Is a company allowed to overcommit stock options?


Here's an example, just in case the question isn't clear.

20 employees, 20 million shares in option pool.

Each employee is given 2 million shares with standard terms (1 year cliff, 25% vesting on first anniversary, and monthly vesting after that).

Obviously, 20 employees times 2 million shares each is 40 million shares, which is more than the size of the option pool. The company is betting that not all of the employees' shares will be exercised.

Are they legally allowed to "overcommit" like this?

Stock Options

asked Feb 2 '11 at 13:58
25 points
  • Why in the world would any one want to do that? – Tim J 13 years ago

3 Answers


In my opionion that would be fraud. You make commitments which you are in the beginning not allowed / intending to honor.

answered Feb 2 '11 at 14:52
Net Tecture
11 points
  • I upvoted you for taking the time to answer my question. But I'm not really sure you answered the question authoritatively. What you said is in sync with my gut feeling though. Thanks. – User6451 13 years ago
  • The ONLY (!) authoritative ansser you will get is from a lawyer when paying him. – Net Tecture 13 years ago


No, you can not do this. It's not just fraud, it's SEC Fraud.

You could authorize 40 M shares and then return shares which end up not being used to the corporation but if you give them out, they have to be authorized and any future investors must be informed that they could have significantly more dilution than they might have expected.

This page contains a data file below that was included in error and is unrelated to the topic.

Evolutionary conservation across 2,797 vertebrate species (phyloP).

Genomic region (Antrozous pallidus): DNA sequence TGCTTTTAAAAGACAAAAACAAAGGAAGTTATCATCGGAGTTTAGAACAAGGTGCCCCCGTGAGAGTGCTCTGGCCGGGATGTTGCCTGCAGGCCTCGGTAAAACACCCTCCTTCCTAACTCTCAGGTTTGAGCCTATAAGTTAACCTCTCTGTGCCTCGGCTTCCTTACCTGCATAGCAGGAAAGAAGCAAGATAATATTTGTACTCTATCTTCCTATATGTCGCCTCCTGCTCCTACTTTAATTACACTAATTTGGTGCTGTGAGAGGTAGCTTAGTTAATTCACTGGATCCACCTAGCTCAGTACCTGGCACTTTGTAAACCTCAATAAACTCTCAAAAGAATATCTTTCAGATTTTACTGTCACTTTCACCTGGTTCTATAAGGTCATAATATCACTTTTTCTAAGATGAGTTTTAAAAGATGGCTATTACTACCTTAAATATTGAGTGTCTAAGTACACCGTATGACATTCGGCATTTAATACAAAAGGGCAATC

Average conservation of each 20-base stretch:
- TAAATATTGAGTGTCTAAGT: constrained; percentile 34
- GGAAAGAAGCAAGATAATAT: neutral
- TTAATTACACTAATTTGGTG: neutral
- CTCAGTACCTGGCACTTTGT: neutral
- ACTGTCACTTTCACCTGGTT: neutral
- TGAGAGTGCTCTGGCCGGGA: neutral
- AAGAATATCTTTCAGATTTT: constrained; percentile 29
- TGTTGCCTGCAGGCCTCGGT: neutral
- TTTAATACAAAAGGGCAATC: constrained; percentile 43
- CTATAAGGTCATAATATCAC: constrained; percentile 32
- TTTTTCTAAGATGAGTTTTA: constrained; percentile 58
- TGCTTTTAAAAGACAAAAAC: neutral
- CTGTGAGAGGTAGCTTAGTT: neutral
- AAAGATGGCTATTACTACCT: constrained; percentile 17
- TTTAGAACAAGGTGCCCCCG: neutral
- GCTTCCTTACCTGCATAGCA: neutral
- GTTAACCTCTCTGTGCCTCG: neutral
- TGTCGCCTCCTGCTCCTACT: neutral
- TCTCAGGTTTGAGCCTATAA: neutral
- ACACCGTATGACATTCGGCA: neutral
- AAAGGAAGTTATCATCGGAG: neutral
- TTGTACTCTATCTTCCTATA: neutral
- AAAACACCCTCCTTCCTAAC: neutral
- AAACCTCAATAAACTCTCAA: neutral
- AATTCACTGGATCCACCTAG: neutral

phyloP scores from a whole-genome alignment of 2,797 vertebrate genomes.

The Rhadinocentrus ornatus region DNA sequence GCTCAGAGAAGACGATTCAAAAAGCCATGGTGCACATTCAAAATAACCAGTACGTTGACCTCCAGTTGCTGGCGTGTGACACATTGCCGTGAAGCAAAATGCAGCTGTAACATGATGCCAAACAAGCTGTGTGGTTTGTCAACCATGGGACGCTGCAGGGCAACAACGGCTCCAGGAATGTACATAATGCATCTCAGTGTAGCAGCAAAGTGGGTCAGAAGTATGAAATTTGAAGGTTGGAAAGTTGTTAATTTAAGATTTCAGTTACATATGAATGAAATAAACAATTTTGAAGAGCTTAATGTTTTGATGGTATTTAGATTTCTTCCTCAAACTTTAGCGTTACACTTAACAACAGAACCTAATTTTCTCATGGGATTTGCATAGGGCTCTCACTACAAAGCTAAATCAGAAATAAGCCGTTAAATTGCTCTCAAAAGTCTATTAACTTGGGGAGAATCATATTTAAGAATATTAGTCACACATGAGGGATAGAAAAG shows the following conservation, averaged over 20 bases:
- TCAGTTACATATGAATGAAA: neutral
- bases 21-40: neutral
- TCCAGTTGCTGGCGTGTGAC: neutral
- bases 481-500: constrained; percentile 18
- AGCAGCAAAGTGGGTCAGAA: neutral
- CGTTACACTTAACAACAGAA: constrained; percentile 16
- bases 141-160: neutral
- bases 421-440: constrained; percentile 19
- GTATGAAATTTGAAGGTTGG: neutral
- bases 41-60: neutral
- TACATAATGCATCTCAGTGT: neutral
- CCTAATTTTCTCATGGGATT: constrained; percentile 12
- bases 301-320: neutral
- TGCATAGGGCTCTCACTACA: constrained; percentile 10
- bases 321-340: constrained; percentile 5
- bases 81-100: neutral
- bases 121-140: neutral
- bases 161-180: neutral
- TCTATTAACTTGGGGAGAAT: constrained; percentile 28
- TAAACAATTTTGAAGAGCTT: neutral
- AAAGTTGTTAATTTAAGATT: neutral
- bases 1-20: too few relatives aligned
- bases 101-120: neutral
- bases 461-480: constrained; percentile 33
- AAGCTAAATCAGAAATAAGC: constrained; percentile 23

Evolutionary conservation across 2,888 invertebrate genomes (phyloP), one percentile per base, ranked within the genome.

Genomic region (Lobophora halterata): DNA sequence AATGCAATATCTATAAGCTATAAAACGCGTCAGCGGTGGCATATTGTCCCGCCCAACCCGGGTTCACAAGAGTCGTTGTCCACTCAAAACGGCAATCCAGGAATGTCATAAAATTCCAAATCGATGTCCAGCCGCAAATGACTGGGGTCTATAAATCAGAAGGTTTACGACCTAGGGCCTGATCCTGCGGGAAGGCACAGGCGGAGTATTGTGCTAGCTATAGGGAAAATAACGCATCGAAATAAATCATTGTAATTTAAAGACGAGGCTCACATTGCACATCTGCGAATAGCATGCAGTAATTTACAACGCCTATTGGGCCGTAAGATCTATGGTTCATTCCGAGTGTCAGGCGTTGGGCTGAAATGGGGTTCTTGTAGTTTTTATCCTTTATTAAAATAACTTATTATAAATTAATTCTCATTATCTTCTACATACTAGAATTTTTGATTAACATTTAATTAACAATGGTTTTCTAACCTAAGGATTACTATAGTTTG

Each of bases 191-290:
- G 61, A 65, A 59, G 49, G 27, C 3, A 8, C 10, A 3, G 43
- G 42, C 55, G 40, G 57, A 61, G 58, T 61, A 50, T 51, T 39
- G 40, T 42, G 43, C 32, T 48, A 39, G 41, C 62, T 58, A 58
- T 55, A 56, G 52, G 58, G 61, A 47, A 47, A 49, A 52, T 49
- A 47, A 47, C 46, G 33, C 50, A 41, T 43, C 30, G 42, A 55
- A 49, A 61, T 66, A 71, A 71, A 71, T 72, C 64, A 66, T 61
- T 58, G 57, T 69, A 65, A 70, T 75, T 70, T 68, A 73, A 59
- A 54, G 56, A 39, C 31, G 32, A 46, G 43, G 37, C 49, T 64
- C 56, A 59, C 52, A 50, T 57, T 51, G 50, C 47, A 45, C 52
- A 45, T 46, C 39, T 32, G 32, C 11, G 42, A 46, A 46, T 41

answered May 21 '11 at 03:58
Fitness Guy
316 points


I have no idea whether this is criminal fraud or what the SEC would think.

But if people want to exercise more options than you have available shares, all your choices will land you in hot water:

  • Blow them off. Well, that's a lawsuit waiting to happen.
  • Buy back shares from existing shareholders. But you can't count on anybody being willing to sell at a price that won't elicit legal problems from the other shareholders about overpaying with their money.
  • Authorize more shares, diluting the existing shareholders. If the existing shareholders didn't agree to that in writing, that's another legal quagmire.

You're also setting yourself up for a form of blackmail. Eleven of your employees could get together and say, "We'd like to exercise our options right now. Although... if you'll give us a hefty chunk of cash, we could change our minds."

I would not go down this road.

answered May 21 '11 at 05:09
Bob Murphy
2,614 points

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